Yamachika: By the same token, if the emergency still exists on day 49, he can issue a proclamation day 49 saying, “The emergency still exists, and I’m going to reinstate everything that was in the first proclamation, and proclamation number two has 60 days,” which is what Gov. Ige did.
Seehase: Right. In which case, I think that that violates the non-delegation doctrine and the separation of powers, and we run into a serious constitutional issue.
And I don’t think the courts in Hawaii have yet specifically grappled with that. I don’t think that anybody’s brought that forth just yet.
Coleman: Yeah, it occurred to me, too, when I was talking about the lawsuits that prompted the governor to revise his emergency proclamation. You know, when I saw the content of the — when I saw the arguments that they were putting forth, I thought, “Wow, these are really good arguments. This is going to be a tough one if it goes to court.”
And I wondered if maybe Gov. Green, you know, thought, “Well, maybe I better back out unless, because if I don’t or, you know, change course,” not only would he make all the progressive people happy — they were the ones basically pushing the lawsuits — but — and he’s a progressive, so he wants to make them happy — but also, he might have been afraid of a precedent that could lock him in in the future to, you know, less broad-based proclamations.
Do you think that could have been a factor?
Yamachika: At some point, precedent’s got to be made. And I think during the early part of a declared emergency is the easiest time for the state to get in there and reaffirm that the power exists.
So, if I were the AG [attorney general], I would want the challenge to be made now in the early stages of the so-called emergency and, you know, have the courts rule.
Seehase: Yeah, I can’t speak for, you know, the rationale behind walking back some of the, you know, emergency proclamations and the laws that were suspended.
But, I mean, I do think that a consideration might be, you know, precedent creating law that says, you know, “This type of situation is not an emergency under the statute.”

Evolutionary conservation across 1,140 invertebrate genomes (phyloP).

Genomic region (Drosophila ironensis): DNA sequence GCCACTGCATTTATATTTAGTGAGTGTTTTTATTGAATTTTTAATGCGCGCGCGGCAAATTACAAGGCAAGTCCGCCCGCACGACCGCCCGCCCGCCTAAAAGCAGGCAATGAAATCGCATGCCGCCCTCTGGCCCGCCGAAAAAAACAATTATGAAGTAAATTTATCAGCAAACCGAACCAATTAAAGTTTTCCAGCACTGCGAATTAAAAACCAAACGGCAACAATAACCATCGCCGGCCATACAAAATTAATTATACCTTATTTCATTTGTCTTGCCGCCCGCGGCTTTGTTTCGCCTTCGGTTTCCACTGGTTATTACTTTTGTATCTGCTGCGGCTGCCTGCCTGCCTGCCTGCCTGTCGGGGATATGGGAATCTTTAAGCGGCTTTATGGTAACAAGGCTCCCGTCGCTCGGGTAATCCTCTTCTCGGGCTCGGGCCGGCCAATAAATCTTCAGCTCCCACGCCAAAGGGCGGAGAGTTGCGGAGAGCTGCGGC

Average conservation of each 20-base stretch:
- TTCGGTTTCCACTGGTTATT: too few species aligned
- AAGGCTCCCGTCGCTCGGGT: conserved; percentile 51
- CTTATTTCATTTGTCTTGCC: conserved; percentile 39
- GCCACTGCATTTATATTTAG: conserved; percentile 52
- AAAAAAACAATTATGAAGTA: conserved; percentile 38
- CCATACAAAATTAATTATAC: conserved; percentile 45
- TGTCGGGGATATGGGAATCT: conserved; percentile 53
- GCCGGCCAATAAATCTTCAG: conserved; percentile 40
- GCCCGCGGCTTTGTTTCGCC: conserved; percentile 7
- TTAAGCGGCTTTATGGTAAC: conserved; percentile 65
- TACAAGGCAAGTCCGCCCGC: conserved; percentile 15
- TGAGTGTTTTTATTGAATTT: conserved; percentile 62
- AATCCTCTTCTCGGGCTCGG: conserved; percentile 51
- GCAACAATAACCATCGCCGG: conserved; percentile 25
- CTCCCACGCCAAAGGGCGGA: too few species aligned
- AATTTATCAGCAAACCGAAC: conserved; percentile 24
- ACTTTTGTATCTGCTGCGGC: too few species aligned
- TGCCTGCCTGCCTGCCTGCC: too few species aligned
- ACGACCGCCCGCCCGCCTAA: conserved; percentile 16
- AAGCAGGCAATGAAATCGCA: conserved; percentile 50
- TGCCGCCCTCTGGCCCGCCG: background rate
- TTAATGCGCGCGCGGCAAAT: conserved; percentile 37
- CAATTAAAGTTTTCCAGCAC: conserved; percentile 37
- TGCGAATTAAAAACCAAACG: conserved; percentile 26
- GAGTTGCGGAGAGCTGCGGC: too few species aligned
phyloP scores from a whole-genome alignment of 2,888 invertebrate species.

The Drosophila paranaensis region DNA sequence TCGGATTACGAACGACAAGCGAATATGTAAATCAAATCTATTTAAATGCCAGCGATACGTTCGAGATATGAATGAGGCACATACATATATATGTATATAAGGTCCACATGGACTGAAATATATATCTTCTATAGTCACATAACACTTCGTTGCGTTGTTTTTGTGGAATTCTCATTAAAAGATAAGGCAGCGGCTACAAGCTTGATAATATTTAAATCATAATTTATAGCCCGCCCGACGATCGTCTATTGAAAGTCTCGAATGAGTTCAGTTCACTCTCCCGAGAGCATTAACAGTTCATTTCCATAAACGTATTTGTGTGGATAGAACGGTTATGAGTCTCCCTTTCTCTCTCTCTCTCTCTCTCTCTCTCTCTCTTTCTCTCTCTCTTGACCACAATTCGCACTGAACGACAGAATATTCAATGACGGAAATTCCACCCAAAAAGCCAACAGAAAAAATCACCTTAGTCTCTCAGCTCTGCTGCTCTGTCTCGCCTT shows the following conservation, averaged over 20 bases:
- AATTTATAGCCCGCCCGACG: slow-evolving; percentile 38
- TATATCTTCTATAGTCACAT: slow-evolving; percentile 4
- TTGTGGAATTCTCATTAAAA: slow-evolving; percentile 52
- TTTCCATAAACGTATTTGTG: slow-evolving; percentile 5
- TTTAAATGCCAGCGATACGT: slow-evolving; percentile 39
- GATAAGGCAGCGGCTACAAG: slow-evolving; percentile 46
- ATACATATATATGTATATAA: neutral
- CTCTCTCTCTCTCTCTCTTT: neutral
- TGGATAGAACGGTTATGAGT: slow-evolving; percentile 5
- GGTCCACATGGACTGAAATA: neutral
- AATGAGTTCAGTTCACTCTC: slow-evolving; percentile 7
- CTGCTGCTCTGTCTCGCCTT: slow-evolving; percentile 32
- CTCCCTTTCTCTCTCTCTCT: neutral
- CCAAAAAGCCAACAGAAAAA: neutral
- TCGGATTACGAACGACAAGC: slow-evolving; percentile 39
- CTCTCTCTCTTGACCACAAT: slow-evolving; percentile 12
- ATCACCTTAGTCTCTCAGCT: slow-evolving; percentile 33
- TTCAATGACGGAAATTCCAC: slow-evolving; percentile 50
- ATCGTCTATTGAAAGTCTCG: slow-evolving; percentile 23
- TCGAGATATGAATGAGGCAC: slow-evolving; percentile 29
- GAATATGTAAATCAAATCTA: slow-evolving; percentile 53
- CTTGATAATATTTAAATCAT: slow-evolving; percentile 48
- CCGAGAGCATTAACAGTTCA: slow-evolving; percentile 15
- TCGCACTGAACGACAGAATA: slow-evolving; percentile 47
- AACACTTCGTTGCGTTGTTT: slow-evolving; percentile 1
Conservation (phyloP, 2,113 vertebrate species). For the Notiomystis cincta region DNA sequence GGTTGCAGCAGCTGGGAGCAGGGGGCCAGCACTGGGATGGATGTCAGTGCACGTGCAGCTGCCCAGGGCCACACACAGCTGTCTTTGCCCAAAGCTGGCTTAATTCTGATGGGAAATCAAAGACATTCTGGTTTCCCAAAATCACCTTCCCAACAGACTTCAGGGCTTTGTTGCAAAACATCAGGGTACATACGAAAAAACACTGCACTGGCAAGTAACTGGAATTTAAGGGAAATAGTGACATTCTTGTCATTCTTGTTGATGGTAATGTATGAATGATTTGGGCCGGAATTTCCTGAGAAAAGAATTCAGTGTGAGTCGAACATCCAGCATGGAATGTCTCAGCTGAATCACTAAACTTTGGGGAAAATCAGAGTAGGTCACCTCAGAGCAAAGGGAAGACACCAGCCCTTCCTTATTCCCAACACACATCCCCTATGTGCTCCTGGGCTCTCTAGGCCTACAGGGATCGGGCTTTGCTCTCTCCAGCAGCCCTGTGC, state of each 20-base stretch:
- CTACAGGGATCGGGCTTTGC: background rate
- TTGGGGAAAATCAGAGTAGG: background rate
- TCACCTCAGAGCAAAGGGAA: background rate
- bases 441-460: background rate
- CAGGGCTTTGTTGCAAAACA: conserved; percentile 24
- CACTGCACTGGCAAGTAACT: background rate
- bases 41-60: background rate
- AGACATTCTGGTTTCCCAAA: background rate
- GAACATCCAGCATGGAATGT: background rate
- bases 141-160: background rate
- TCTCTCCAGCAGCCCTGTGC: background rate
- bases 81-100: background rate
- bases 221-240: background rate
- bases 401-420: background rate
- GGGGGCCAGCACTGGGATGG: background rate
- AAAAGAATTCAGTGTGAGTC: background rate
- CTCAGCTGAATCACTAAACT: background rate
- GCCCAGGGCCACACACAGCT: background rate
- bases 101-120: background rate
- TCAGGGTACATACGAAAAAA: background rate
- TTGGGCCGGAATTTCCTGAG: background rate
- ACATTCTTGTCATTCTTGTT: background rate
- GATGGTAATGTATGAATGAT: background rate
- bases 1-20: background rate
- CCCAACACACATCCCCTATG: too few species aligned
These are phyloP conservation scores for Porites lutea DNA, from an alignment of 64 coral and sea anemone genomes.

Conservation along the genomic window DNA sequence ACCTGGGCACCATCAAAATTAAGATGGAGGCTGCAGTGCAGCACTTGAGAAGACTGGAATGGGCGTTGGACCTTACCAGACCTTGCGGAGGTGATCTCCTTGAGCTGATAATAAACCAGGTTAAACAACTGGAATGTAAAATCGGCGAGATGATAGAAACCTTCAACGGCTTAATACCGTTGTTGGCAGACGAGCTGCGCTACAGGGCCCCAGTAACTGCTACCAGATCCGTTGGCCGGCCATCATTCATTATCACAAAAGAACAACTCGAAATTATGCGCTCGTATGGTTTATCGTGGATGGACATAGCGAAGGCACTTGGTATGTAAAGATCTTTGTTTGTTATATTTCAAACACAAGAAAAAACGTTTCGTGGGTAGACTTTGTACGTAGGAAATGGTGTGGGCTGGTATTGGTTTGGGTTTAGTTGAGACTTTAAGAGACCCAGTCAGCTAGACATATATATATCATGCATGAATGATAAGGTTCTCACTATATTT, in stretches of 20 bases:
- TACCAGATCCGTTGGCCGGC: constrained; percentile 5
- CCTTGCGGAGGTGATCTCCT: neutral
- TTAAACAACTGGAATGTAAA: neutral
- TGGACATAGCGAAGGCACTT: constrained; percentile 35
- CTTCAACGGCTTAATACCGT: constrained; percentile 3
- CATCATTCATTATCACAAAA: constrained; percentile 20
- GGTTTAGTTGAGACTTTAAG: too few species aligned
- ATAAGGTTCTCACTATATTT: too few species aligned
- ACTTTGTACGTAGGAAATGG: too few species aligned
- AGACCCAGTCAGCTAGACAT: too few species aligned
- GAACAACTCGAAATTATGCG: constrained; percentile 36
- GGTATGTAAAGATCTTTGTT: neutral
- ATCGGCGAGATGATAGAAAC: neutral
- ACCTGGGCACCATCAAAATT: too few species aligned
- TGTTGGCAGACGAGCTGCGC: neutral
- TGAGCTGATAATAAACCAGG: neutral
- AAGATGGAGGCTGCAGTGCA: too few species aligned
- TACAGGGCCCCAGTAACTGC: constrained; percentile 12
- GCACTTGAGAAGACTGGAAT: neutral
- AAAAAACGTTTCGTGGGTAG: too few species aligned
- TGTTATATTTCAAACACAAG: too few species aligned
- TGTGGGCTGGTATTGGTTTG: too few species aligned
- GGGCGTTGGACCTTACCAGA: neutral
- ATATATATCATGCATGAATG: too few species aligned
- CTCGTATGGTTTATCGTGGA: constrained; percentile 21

You know, so that could prevent him from doing, you know, kind of what I mentioned before that this Pandora’s box of, “Oh, well, anything can mean emergency, even though the housing crisis has been in place for decades.”
Coleman: Well, let’s just hope that in general, some good comes out of this in terms of the blueprint that the emergency proclamation provides for the Legislature to pick up on and run with.
There’s a lot of good things in there that need to be changed that, you know, that are the guideposts for change. And, Tom …
Yamachika: And I do think this is a, at bottom, it’s a grand experiment. And I’m all for, you know, proper experimentation.
Coleman: Yeah, I commend the governor for the — it’s actually bold. And I, you know, to some extent — too bad you can’t be a dictator in this kind of a situation.
Although, again, if you look into the particular setting up that body, which gets to approve which projects, you know, can be authorized and all of this, I think it really is — even within itself, it’s got too much red tape going on there.
So, that’s ironic, but the sentiment is proper. Loren?
Seehase: I think you raised an interesting point. If you watched the last Building Beyond Barriers Working Group — I believe it was August 29th in their meeting — you know, the projects that have been presented so far — and of course, it’s in only its early days — they were all government projects for affordable housing.
And the irony is that they are government agencies asking the same government agencies for permission to do their project. So, why couldn’t they have gotten it done before under the laws that were in place?
You know, so it wasn’t that there was private parties, private developers. These aren’t individual homeowners asking, you know, to rebuild their home or remodel their home or add on.
This is government agencies asking the very same government agencies that have created that bureaucracy. So, it’s an interesting dynamic.
Coleman: Thank you so much for being with us today, Loren. It’s really been great having you. Sorry we couldn’t have you …
Seehase: Thank you.
Coleman: In person in Hawaii. I’m sure you’d like to come back for vacation sometime.
Coleman: Right on. Tom, last word?
Yamachika: Well, like I said, this is a grand experiment, and I do commend the governor for, you know, teeing it up and taking a swing.
I think we need more bold moves like this to really expose what’s wrong in the system that we now have. You know, break it and then try to put it back together better.
Coleman: Right on. Thank you very much, Tom, Loren. Our listeners today, our viewers, thank you for being here today. We’ll see you next time. Aloha on “Talking Tax” here on ThinkTech Hawaii.